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Title: Ion probe measurement of rare earth elements in biogenic phosphates

Abstract

The rare earth element (REE) distributions in individuals fish teeth and conodonts have been measured by ion probe. Concentrations and La/Yb ratios show little variations, except in the enamel, which suggests that REE uptake from the sedimented biogenic debris takes place at the water-sediment interface as an essentially quantitative process without fractionation. Late diagenetic disturbances remained of marginal importance. Hence, REE in phosphatic debris might reflect the input from the overlying water column.

Authors:
;  [1]
  1. (Ecole Nationale Superieure de Geologie (France))
Publication Date:
OSTI Identifier:
6701688
Resource Type:
Journal Article
Resource Relation:
Journal Name: Geochimica et Cosmochimica Acta; (USA); Journal Volume: 53:12
Country of Publication:
United States
Language:
English
Subject:
58 GEOSCIENCES; PHOSPHATE MINERALS; DIAGENESIS; ION MICROPROBE ANALYSIS; PRECIPITATION; BIOGEOCHEMISTRY; CHEMICAL COMPOSITION; DEPOSITION; FISHES; FRACTIONATION; NEODYMIUM ISOTOPES; RARE EARTHS; SEAWATER; SEDIMENT-WATER INTERFACES; SEDIMENTS; TEETH; ANIMALS; AQUATIC ORGANISMS; CHEMICAL ANALYSIS; CHEMISTRY; DIGESTIVE SYSTEM; ELEMENTS; GEOCHEMISTRY; HYDROGEN COMPOUNDS; INTERFACES; METALS; MICROANALYSIS; MINERALS; NONDESTRUCTIVE ANALYSIS; ORAL CAVITY; OXYGEN COMPOUNDS; SEPARATION PROCESSES; VERTEBRATES; WATER 580000* -- Geosciences

Citation Formats

Grandjean, P., and Albarede, F. Ion probe measurement of rare earth elements in biogenic phosphates. United States: N. p., 1989. Web. doi:10.1016/0016-7037(89)90097-5.
Grandjean, P., & Albarede, F. Ion probe measurement of rare earth elements in biogenic phosphates. United States. doi:10.1016/0016-7037(89)90097-5.
Grandjean, P., and Albarede, F. 1989. "Ion probe measurement of rare earth elements in biogenic phosphates". United States. doi:10.1016/0016-7037(89)90097-5.
@article{osti_6701688,
title = {Ion probe measurement of rare earth elements in biogenic phosphates},
author = {Grandjean, P. and Albarede, F.},
abstractNote = {The rare earth element (REE) distributions in individuals fish teeth and conodonts have been measured by ion probe. Concentrations and La/Yb ratios show little variations, except in the enamel, which suggests that REE uptake from the sedimented biogenic debris takes place at the water-sediment interface as an essentially quantitative process without fractionation. Late diagenetic disturbances remained of marginal importance. Hence, REE in phosphatic debris might reflect the input from the overlying water column.},
doi = {10.1016/0016-7037(89)90097-5},
journal = {Geochimica et Cosmochimica Acta; (USA)},
number = ,
volume = 53:12,
place = {United States},
year = 1989,
month =
}
  • The REE distributions in individual Upper Devonian conodonts have been measured by ion probe. The patterns of all analyzed conodonts are enriched in middle REE (Eu-Gd) and have a weak or no Ce anomaly. Concentrations and La/Yb or La/Sm ratios vary very little within or among individuals from the same zone, which suggests that uptake or labile REE from sediments was essentially quantitative. Therefore, the REE signature of the primary carriers, probably organic and oxyhydroxides particulates from marine suspensions, was efficiently transferred to biogenic apatites and survived late diagenetic processes. REE patterns of conodonts do not resemble those of present-daymore » seawater and post-Cretaceous biogenic phosphates, which are typically depleted in Nd and Sm with a negative Ce anomaly. Since REE distributions in the modern water column mimic those of nutrients, the authors assume that, in pre-Cretaceous seawater, they were not controlled by surface biological activity. They assume instead that REE in pre-Cretaceous seawater can be explained by mechanisms of desorption-adsorption on particle surfaces. Progressive extraction of LREE from river water by oxyhydroxides leads to precipitates enriched in middle REE. A simple quantitative model was calculated in order to illustrate the proposed mechanism. 43 refs., 5 figs., 1 tab.« less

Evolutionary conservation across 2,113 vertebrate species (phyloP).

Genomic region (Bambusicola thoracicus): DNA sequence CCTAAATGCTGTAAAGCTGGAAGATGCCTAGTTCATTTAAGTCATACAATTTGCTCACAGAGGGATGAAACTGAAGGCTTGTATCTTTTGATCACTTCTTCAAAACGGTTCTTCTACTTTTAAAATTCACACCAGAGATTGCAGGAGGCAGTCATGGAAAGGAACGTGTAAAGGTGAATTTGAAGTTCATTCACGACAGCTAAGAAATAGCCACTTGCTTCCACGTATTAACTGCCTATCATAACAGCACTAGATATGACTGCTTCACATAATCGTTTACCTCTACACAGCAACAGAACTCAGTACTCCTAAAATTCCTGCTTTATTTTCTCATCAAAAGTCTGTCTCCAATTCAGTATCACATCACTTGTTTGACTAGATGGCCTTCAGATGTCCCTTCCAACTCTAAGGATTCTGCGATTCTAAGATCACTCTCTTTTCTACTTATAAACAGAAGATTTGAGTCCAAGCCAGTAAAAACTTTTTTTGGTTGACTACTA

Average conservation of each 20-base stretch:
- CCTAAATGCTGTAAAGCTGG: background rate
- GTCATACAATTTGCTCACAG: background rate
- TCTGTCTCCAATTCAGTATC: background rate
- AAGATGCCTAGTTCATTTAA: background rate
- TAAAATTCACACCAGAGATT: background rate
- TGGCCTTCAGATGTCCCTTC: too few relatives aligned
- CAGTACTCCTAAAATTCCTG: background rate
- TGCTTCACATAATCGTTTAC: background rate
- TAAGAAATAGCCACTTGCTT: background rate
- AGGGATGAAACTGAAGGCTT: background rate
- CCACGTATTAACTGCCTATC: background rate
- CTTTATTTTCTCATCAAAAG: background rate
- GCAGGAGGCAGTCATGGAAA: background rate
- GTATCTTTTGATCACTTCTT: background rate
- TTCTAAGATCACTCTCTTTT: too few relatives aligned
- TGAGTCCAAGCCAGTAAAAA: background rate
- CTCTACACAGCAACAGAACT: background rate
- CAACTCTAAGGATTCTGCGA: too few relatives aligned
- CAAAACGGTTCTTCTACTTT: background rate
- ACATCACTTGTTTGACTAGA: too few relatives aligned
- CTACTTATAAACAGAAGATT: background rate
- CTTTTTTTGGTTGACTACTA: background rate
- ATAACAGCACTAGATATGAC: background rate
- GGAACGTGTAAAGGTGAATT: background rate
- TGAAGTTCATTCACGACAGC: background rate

• The authors investigate the thermal transformations in the double phosphate M/sup I/Ln(PO/sub 3/)/sub 4/ (M/sup I/ = Li, Na, K, Rb, Cs; Ln - La, Eu, Yb) (which is used as laser materials and luminophores) over a wide range of temperatures between room temperature and the temperature of the superheated melt by Raman spectroscopy. This method allowed the investigation of the whole range of thermal transformations, as well as the identification of the crystalline forms in the solid-phase transitions and peritectic dissociation, and the following of the homogenization process in the molten double phosphates. The Raman spectra of the variousmore » structure types of the double phosphates M/sup I/Ln(PO/sub 3/)/sub 4/ are given as are the frequencies of the lines in the Raman spectra and their assignments to the groups of internal and external vibrations of the phosphorus-oxygen anions and also the vibration of the (M/sup I/, Ln)-O bond. The nature of the fusion of M/sup I/Ln(PO/sub 3/)/sub 4/ is also investigated.« less
  • Distribution coefficients for lanthanum, neodymium, yttrium, and ytterbium nitrate extraction by di- and tributyl phosphate were compared, and their relation to the concentratlon of nitric acid and nitrates in aqueous solu tion was determined. In DBP extraction an increase of nitric acid concentration and of rare-earth nitrates diminishes the distribution coefficients while in TBP extraction distribution coefficients increase with the increase of rareearth nitrate concentration. The distribution coefficients are always higher in DBP extraction than in TBP. DBP extraction at low acidity achieves better separation of rare earths than TBP; at high acidity the difference is much smaller. (R.V.J.)